Swimming Lessons – A Real Lifesaver

Enjoy the following guest post, “Swimming Lessons – A Real Lifesaver,” written by Audrey English.

If you have young children, as young as six months, move learning to swim up to the top of the list of important things to teach your children. Before you cringe and dismiss this as a crazy idea, think about it. Babies spend the first nine months of life suspended in amniotic fluid. What better time to introduce a child to swimming than before those memories fade for good. There are some extremely important things to consider.

  • Do not ever toss a child into water and decide he or she will figure out how to survive. If you want to destroy a child’s ability to trust, this is an excellent way to do it. Instead, make a game of it. Get in the water with your baby and play together. When your child is ready, it will come naturally. Do not expect Mark Spitz or Michael Phelps. Babies just learn to feel comfortable in the water and get around. The gold medals will come later.
  • If you decide to give your infant swimming lessons, a good teacher should ask parents to work with their own children. You will be at the shallow end of the pool so, if you cannot swim, you do not have to be afraid. Whatever you do, do not let your child know you are stressed. Children can be very sensitive to how their parents feel. If you cannot swim and do not want your children to face the problems you do, then pat yourself on the back. You are doing a courageous and loving thing by teaching your children how to swim. There is no reason why you cannot get someone your child trusts to be your surrogate in the water. You can cheer, safely, from the sidelines.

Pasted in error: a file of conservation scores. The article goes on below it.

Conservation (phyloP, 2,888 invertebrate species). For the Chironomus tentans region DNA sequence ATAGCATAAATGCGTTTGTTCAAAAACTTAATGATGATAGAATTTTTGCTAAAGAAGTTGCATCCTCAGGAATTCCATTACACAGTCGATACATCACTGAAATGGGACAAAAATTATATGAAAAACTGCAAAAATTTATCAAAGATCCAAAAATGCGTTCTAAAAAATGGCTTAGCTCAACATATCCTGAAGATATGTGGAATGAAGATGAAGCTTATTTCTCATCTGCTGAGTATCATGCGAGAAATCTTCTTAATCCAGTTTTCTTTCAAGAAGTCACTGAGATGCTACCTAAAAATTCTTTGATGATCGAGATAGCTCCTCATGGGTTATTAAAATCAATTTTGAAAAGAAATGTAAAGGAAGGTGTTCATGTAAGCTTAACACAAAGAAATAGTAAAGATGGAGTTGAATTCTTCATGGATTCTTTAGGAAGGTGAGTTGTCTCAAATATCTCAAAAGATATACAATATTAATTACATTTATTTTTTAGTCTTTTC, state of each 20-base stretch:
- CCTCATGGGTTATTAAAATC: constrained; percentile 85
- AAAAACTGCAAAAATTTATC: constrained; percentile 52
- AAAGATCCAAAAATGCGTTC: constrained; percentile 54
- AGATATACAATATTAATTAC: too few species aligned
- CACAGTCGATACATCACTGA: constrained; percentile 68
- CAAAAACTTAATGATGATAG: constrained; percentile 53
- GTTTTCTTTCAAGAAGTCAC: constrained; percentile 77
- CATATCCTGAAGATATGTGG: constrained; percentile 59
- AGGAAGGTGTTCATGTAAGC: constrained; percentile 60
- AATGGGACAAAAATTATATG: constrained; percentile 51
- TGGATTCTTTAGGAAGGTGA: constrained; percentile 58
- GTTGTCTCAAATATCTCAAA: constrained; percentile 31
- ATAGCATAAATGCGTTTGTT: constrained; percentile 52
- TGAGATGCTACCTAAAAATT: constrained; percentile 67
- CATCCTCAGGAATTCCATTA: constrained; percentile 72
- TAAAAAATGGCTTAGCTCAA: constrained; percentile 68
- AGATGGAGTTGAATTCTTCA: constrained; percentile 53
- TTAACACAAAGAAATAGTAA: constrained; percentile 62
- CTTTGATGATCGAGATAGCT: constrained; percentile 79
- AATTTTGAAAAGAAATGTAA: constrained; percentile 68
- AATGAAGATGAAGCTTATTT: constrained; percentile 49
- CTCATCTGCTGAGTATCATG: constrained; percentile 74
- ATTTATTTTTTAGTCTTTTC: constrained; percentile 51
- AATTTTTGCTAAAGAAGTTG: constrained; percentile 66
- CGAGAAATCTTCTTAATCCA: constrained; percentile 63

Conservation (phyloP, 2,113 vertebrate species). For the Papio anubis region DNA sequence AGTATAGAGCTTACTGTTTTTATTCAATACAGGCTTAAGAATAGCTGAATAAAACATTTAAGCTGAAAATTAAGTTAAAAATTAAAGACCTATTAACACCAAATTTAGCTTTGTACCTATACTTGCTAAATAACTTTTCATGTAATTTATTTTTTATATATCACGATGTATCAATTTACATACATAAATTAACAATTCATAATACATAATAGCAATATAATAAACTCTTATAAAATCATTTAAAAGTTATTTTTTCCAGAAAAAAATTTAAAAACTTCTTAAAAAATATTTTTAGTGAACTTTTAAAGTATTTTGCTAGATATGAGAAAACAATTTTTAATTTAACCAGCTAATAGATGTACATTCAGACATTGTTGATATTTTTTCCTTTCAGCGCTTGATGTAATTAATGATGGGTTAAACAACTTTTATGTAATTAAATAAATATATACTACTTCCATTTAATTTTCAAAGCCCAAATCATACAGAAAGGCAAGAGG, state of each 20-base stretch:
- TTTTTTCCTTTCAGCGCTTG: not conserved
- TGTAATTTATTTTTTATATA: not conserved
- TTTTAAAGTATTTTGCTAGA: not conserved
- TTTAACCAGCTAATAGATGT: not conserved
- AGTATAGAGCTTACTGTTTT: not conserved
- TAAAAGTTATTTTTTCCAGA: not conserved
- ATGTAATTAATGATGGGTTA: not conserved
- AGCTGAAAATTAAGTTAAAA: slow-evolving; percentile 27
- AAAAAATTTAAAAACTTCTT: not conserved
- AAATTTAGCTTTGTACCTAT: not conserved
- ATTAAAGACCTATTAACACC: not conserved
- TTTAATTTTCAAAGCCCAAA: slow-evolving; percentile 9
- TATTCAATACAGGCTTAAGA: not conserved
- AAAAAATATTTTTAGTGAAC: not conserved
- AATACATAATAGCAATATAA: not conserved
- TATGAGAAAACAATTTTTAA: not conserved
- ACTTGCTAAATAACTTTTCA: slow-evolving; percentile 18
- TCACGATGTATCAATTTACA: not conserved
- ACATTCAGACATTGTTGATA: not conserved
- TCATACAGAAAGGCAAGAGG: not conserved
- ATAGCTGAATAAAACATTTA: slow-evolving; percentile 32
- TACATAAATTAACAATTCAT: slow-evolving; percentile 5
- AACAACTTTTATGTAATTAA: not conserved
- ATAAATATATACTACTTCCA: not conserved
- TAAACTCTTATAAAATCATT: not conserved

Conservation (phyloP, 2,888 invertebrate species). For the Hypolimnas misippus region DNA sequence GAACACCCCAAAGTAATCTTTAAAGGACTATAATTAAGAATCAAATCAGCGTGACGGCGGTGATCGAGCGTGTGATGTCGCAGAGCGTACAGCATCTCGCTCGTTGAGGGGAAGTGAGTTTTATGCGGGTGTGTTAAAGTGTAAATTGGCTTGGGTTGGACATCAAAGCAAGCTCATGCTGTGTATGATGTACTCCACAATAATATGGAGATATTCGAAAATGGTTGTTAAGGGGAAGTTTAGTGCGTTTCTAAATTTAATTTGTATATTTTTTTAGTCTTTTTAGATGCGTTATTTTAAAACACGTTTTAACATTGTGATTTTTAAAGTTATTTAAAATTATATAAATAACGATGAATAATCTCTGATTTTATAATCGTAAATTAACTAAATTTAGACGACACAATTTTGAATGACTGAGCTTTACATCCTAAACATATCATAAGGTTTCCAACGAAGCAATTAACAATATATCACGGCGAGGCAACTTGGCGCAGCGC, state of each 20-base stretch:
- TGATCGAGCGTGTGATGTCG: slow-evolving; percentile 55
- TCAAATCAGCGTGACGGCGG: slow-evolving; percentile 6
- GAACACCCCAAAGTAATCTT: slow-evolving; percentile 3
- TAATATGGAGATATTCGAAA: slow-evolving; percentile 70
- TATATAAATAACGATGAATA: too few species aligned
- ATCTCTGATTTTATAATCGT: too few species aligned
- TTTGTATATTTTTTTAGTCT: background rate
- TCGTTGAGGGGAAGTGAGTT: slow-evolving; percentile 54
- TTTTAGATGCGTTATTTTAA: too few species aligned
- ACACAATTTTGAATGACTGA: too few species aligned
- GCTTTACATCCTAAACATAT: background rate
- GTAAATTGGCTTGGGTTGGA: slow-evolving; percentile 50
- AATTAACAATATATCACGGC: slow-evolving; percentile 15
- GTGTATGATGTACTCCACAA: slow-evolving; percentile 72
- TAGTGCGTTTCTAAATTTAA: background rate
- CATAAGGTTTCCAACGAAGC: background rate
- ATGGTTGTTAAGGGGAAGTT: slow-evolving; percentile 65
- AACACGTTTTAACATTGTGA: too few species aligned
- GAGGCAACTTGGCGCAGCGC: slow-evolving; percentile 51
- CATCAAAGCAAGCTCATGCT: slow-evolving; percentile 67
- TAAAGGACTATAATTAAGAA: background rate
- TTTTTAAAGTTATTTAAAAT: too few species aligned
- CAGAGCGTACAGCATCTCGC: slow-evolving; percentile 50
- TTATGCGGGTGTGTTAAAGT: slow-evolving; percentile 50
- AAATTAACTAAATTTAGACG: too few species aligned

• Do not force a reluctant child to take swimming lessons. Some older children are afraid. Babies tend not to be afraid which is why they take to the water so easily. Sit with your child in the baby pool. Splash and play until your child is more comfortable in the water. You can then graduate to the steps on the shallow end of the adult pool. Let your child guide you. It takes time. Be patient.
  • Eventually, your child should be enticed by the fact that the other children are having fun in the pool. Hopefully, your child should feel more relaxed around the water. You might try getting a child who swims to work with your child. You should always stay in the pool with both of them. If you cannot swim, have a trusted adult who can stay near your child.
  • There are instructors who are specially trained to work with children. Some allow the use of aids like water wings, while others believe they cause more harm than good. Talk to other parents whose children have learned to swim with a particular instructor. If they and the children are happy, chances are you and your children will be as well.
  • There are websites dedicated to providing information about teaching young children how to swim. Sites like Baby Swimming have information that will help you help your child learn this critical skill.

Swimming is not only an essential skill, it is a lot of fun. Giving your children this gift is one of the best things you can do as a parent. If you cannot swim, it might be a good time for you to learn. You do not have to set any world records. Your goal is to be safe when you are near the water.
Audrey English is a Red Cross swimming instructor who has been swimming since she was a baby. She also enjoys writing for SurfWear.co.uk because it gives her an opportunity to share her love for swimming and gorgeous swimsuits.

Scroll to Top